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2013 Everest Report: A Curse, a Fight and the Aftermath
Mt. Everest showing (1) South Col/Southeast Ridge original route (Hillary-Tenzing Norgay, 1953). (2) Modern variation of the 1953 route favored by some for its decreased exposure to rockfall compared with the direct variation. (3) Modern direct variation fixed by commercial teams in 2013, favored by others for its efficiency and decreased exposure to serac fall. (4) Griffith/Steck/Moro's line of descent from Camp II. [A] (Not shown.) Everest summit (8848m). [B] Lhotse (8516m). [C] Nuptse (7864m). [D] South Col (7906m). [E] Geneva Spur. [F] Lhotse Face. [G] Western Cwm. [H] Khumbu Icefall. [I] 2013 Camp I (6100m). [J] 2013 Camp II (6500m). [K] Location of argument with fixing team (7100m). [L] 2013 Camp III (ca. 7500m). [M] 2013 Camp IV (7906m). CLICK IMAGE TO ENLARGE. [Photo] Dick and Pip Smith/Hedgehoghouse.com
Outside of the alpine-climbing community, many people forget the Swiss alpinists Erhard Loretan and Jean Troillet's 1986 "night-naked" speed ascent of the Supercouloir. Without any ropes, oxygen bottles, high-altitude porters or even tents, they blitzed up the mountain and back down in a mere forty-three hours.
And in 1988, two Americans, one Canadian and one Brit—Ed Webster, Robert Anderson, Paul Teare and Stephen Venables—climbed the steep ice and rock walls of the untouched Neverest Buttress in relatively light style, fixing only the lower sections. "On Everest," Webster later wrote in Alpinist 27, "the landscape you experience may be the one you create within you. By forgoing oxygen and by climbing in a small, unsupported group, we encountered both the mountain's unmitigated force and its wildest beauty."
Adventure climbing dwindled with the rise of commercial expeditions in the 1990s, and by the 2000s, the mountain had been swallowed by the hordes of peak baggers and the flurry of mainstream media reports recounting their scandals, disasters and Everest "firsts." In 2008, Chris Bonington, leader of the 1975 first ascent of the Southwest Face, told Ives that it seemed as if few people still recalled the richness of the adventure heritage of the mountain.
The goals announced for 2013 hinted at the beginning of a partial renaissance—if successful. Alexey Bolotov and Denis Urubko planned a bold, and wholly new route on the Southwest Face in lightweight style. Most closely followed by climbing media were the efforts of sponsored climbers Moro, Steck and Griffith, who planned to link the Hornbein Couloir with a new route on Lhotse. The Everest-Lhotse linkup could represent one section of a long-dreamed-of traverse of Everest, Lhotse and Nuptse. Neither climb would be in pure alpine style: they would pay to use the ladders in the Khumbu Icefall, which are placed each season by the "Icefall Doctors," a group of Sherpas who work for the Sagarmatha Pollution Control Committee (SPCC), a local NGO. But, otherwise, they intended to climb without hired high-altitude assistance or fixed ropes. First, however, both groups decided to acclimatize on the south side's normal route, thus crossing deeper into terrain that had long become the realm of siege-style expeditions and commercial teams.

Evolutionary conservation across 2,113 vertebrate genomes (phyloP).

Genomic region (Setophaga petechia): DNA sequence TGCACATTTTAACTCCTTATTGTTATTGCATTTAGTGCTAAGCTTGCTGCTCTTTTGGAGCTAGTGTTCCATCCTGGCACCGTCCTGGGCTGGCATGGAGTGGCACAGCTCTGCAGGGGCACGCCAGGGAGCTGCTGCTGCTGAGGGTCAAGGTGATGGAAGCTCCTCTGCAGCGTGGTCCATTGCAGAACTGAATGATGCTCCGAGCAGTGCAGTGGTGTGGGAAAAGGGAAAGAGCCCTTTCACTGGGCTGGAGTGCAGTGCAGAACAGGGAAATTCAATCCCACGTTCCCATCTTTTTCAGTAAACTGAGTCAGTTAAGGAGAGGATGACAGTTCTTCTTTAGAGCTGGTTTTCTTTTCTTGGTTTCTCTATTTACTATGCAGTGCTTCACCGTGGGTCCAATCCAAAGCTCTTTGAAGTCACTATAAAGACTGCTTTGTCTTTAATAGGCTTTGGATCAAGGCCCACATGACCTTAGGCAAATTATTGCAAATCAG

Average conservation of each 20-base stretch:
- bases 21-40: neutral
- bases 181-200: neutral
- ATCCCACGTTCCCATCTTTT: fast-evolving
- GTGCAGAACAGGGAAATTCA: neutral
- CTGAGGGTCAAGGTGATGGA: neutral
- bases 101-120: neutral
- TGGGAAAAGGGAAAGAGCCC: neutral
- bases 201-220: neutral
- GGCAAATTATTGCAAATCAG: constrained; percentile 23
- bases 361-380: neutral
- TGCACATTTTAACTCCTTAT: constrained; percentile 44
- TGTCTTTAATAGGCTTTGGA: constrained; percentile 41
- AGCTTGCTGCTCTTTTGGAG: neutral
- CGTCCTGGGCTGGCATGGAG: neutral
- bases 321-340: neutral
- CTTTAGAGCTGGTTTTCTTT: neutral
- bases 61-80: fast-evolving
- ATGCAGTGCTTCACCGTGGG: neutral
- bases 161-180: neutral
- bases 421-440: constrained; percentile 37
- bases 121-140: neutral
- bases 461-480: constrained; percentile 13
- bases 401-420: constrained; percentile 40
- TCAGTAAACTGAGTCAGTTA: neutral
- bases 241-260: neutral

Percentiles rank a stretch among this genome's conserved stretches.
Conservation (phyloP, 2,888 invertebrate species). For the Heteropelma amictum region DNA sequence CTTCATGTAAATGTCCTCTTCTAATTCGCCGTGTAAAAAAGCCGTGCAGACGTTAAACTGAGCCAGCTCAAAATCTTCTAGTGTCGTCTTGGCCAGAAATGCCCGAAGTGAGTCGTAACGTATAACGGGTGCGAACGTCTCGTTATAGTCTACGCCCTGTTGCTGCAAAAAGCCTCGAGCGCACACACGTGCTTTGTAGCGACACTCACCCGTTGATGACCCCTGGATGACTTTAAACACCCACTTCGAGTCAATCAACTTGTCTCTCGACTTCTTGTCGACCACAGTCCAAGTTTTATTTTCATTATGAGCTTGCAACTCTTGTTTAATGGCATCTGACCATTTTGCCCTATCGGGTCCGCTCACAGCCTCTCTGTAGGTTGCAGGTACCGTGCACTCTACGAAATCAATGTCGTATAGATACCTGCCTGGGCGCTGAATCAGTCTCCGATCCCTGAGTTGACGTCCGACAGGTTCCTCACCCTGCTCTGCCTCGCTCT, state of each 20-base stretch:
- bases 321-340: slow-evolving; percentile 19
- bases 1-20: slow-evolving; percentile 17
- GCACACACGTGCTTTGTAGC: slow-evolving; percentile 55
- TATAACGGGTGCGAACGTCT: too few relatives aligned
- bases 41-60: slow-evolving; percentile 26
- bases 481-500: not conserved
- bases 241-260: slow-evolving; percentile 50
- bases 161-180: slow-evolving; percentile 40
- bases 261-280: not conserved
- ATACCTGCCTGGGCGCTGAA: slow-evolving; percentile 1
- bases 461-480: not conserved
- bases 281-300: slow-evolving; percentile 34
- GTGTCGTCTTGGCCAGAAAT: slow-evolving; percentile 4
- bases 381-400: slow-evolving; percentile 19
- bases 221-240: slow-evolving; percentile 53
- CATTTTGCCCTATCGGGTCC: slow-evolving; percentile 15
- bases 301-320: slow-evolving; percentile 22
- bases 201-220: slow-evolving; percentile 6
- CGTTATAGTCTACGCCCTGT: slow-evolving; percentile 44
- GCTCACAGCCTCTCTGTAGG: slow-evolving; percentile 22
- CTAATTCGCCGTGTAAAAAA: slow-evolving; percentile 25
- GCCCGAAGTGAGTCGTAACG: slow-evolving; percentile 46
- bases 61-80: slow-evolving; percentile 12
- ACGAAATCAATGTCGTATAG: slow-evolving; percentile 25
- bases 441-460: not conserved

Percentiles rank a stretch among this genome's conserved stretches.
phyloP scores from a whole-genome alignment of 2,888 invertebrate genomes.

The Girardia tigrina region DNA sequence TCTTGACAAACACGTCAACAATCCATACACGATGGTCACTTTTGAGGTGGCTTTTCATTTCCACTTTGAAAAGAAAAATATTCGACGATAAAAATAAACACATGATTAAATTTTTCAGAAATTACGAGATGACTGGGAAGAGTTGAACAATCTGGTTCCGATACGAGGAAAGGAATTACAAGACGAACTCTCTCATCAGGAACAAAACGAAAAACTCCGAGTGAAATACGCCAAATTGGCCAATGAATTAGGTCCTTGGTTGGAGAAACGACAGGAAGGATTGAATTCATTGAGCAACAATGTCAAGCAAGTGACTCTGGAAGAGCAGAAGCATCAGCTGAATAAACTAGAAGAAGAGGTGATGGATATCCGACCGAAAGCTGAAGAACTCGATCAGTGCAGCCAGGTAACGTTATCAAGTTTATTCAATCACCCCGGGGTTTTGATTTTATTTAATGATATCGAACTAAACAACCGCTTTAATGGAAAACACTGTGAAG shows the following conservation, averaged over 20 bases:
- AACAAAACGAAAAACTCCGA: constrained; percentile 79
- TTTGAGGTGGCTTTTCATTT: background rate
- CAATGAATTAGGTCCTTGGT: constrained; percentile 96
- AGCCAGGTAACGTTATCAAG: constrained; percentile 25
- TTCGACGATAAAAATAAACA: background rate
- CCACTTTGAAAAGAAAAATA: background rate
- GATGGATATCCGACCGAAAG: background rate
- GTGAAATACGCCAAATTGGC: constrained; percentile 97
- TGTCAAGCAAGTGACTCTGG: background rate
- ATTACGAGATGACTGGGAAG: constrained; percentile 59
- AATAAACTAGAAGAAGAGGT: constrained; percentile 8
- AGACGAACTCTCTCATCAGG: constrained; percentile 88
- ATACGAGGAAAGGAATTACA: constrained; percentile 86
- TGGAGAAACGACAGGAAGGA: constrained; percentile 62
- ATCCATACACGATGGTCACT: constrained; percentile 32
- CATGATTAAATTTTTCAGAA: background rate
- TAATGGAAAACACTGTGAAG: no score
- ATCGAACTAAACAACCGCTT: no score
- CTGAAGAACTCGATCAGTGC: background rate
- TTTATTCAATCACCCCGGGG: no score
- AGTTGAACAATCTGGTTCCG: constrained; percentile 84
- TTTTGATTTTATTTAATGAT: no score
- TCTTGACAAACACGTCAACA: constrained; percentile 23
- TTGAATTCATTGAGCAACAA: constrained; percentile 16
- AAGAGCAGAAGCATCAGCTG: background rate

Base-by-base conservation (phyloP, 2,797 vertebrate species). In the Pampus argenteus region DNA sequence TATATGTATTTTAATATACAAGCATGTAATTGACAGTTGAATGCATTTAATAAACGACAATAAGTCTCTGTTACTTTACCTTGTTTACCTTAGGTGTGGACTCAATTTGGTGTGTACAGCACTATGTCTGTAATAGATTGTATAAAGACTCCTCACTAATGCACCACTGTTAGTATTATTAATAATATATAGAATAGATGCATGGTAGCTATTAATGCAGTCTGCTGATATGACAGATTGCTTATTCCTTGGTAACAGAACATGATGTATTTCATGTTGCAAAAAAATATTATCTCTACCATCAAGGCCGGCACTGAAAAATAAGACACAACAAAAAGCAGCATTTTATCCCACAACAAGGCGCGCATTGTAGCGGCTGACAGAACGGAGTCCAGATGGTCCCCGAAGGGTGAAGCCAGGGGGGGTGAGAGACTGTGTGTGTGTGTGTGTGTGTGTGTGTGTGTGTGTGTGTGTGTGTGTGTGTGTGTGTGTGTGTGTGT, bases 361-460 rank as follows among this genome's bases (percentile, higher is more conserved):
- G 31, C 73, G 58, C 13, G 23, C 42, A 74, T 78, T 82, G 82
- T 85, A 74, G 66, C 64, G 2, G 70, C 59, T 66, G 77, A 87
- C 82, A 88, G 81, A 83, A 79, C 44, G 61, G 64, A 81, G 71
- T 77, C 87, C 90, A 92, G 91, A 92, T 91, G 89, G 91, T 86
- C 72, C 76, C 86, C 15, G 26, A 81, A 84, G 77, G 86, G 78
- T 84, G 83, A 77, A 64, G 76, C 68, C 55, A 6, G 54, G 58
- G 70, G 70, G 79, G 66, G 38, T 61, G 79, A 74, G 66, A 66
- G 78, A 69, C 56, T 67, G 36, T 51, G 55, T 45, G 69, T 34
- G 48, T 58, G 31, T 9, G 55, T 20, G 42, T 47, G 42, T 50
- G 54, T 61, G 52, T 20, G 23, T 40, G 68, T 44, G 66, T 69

A Curse, a Fight and the Aftermath
ON APRIL 27, AFTER THE FAILED DAY of rope fixing, Kellogg, Damian Benegas and Rory Stark stepped down from the fixing team, and the Sherpa crew of sixteen started up the Lhotse Face to fix the direct line. The same morning, Jonathan Griffith, Simone Moro and Ueli Steck departed Camp II for their tents at Camp III. Despite later rumors that Moro's team didn't have the requisite permit, Griffith confirms that they had the three permits necessary to acclimatize and to attempt their linkup of the Hornbein Couloir and Lhotse—a $70,000 Everest permit split among seven climbers, a permit for the West Ridge and one for Lhotse. On their way to the face, the three European climbers met a Western guide, Griffith said in a letter to UKClimbing.com. Steck explained their intention: to free solo up the Lhotse Face to Camp III. The guide told them, "OK," but warned them not to touch the fixed lines or get in the way of the working Sherpas. The trio agreed.